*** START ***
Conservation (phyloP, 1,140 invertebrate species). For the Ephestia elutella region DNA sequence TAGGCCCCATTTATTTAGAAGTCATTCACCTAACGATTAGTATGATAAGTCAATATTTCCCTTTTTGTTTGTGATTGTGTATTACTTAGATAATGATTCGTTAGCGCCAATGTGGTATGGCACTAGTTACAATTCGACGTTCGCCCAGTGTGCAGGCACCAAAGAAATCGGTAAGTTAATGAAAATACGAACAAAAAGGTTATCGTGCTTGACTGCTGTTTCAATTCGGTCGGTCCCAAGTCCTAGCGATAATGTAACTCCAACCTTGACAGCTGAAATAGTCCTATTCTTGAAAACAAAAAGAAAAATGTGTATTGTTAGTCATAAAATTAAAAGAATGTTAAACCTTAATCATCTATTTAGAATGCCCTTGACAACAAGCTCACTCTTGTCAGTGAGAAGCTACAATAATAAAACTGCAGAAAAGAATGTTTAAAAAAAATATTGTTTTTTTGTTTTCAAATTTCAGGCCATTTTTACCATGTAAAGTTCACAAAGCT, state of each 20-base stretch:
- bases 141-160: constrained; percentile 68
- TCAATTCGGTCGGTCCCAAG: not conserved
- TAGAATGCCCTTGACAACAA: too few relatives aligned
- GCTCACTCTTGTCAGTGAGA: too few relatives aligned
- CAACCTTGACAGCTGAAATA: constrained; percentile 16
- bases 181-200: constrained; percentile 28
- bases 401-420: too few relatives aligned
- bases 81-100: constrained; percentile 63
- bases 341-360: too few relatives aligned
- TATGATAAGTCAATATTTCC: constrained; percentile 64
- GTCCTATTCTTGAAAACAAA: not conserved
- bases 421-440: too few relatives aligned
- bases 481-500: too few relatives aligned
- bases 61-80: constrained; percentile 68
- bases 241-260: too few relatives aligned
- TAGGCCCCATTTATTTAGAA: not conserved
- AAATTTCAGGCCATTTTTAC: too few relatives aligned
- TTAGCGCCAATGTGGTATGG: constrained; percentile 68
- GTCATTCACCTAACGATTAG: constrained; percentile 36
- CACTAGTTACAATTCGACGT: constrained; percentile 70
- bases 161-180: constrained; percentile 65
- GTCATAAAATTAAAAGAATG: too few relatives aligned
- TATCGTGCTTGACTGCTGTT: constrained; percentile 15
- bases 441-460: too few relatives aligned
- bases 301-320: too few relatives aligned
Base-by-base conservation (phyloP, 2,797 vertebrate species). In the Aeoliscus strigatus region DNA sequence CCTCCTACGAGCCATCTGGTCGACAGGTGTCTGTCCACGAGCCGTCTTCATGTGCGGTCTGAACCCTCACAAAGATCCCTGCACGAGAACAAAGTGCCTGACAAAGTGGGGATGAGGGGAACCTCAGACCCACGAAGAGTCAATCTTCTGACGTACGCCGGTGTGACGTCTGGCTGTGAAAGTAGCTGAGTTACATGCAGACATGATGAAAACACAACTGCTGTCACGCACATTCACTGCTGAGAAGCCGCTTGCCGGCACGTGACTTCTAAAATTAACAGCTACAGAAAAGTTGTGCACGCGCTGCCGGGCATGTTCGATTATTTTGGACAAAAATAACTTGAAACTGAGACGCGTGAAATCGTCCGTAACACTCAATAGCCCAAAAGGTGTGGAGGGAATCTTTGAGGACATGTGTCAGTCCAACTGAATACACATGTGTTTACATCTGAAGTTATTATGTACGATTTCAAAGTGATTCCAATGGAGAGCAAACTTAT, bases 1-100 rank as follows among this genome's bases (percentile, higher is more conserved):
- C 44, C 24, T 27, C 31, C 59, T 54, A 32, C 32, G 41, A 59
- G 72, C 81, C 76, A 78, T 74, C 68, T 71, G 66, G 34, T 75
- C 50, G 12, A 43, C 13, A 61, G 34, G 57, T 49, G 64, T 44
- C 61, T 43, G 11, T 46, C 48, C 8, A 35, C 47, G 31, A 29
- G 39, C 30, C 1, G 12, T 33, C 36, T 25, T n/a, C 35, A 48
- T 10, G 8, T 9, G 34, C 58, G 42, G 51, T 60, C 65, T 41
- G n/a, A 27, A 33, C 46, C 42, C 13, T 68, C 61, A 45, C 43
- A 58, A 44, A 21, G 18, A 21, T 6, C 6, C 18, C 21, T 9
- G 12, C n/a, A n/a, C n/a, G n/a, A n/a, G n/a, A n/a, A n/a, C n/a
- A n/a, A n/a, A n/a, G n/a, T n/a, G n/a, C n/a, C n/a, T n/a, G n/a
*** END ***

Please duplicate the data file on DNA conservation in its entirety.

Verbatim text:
Conservation (phyloP, 1,140 invertebrate species). For the Ephestia elutella region DNA sequence TAGGCCCCATTTATTTAGAAGTCATTCACCTAACGATTAGTATGATAAGTCAATATTTCCCTTTTTGTTTGTGATTGTGTATTACTTAGATAATGATTCGTTAGCGCCAATGTGGTATGGCACTAGTTACAATTCGACGTTCGCCCAGTGTGCAGGCACCAAAGAAATCGGTAAGTTAATGAAAATACGAACAAAAAGGTTATCGTGCTTGACTGCTGTTTCAATTCGGTCGGTCCCAAGTCCTAGCGATAATGTAACTCCAACCTTGACAGCTGAAATAGTCCTATTCTTGAAAACAAAAAGAAAAATGTGTATTGTTAGTCATAAAATTAAAAGAATGTTAAACCTTAATCATCTATTTAGAATGCCCTTGACAACAAGCTCACTCTTGTCAGTGAGAAGCTACAATAATAAAACTGCAGAAAAGAATGTTTAAAAAAAATATTGTTTTTTTGTTTTCAAATTTCAGGCCATTTTTACCATGTAAAGTTCACAAAGCT, state of each 20-base stretch:
- bases 141-160: constrained; percentile 68
- TCAATTCGGTCGGTCCCAAG: not conserved
- TAGAATGCCCTTGACAACAA: too few relatives aligned
- GCTCACTCTTGTCAGTGAGA: too few relatives aligned
- CAACCTTGACAGCTGAAATA: constrained; percentile 16
- bases 181-200: constrained; percentile 28
- bases 401-420: too few relatives aligned
- bases 81-100: constrained; percentile 63
- bases 341-360: too few relatives aligned
- TATGATAAGTCAATATTTCC: constrained; percentile 64
- GTCCTATTCTTGAAAACAAA: not conserved
- bases 421-440: too few relatives aligned
- bases 481-500: too few relatives aligned
- bases 61-80: constrained; percentile 68
- bases 241-260: too few relatives aligned
- TAGGCCCCATTTATTTAGAA: not conserved
- AAATTTCAGGCCATTTTTAC: too few relatives aligned
- TTAGCGCCAATGTGGTATGG: constrained; percentile 68
- GTCATTCACCTAACGATTAG: constrained; percentile 36
- CACTAGTTACAATTCGACGT: constrained; percentile 70
- bases 161-180: constrained; percentile 65
- GTCATAAAATTAAAAGAATG: too few relatives aligned
- TATCGTGCTTGACTGCTGTT: constrained; percentile 15
- bases 441-460: too few relatives aligned
- bases 301-320: too few relatives aligned
Base-by-base conservation (phyloP, 2,797 vertebrate species). In the Aeoliscus strigatus region DNA sequence CCTCCTACGAGCCATCTGGTCGACAGGTGTCTGTCCACGAGCCGTCTTCATGTGCGGTCTGAACCCTCACAAAGATCCCTGCACGAGAACAAAGTGCCTGACAAAGTGGGGATGAGGGGAACCTCAGACCCACGAAGAGTCAATCTTCTGACGTACGCCGGTGTGACGTCTGGCTGTGAAAGTAGCTGAGTTACATGCAGACATGATGAAAACACAACTGCTGTCACGCACATTCACTGCTGAGAAGCCGCTTGCCGGCACGTGACTTCTAAAATTAACAGCTACAGAAAAGTTGTGCACGCGCTGCCGGGCATGTTCGATTATTTTGGACAAAAATAACTTGAAACTGAGACGCGTGAAATCGTCCGTAACACTCAATAGCCCAAAAGGTGTGGAGGGAATCTTTGAGGACATGTGTCAGTCCAACTGAATACACATGTGTTTACATCTGAAGTTATTATGTACGATTTCAAAGTGATTCCAATGGAGAGCAAACTTAT, bases 1-100 rank as follows among this genome's bases (percentile, higher is more conserved):
- C 44, C 24, T 27, C 31, C 59, T 54, A 32, C 32, G 41, A 59
- G 72, C 81, C 76, A 78, T 74, C 68, T 71, G 66, G 34, T 75
- C 50, G 12, A 43, C 13, A 61, G 34, G 57, T 49, G 64, T 44
- C 61, T 43, G 11, T 46, C 48, C 8, A 35, C 47, G 31, A 29
- G 39, C 30, C 1, G 12, T 33, C 36, T 25, T n/a, C 35, A 48
- T 10, G 8, T 9, G 34, C 58, G 42, G 51, T 60, C 65, T 41
- G n/a, A 27, A 33, C 46, C 42, C 13, T 68, C 61, A 45, C 43
- A 58, A 44, A 21, G 18, A 21, T 6, C 6, C 18, C 21, T 9
- G 12, C n/a, A n/a, C n/a, G n/a, A n/a, G n/a, A n/a, A n/a, C n/a
- A n/a, A n/a, A n/a, G n/a, T n/a, G n/a, C n/a, C n/a, T n/a, G n/a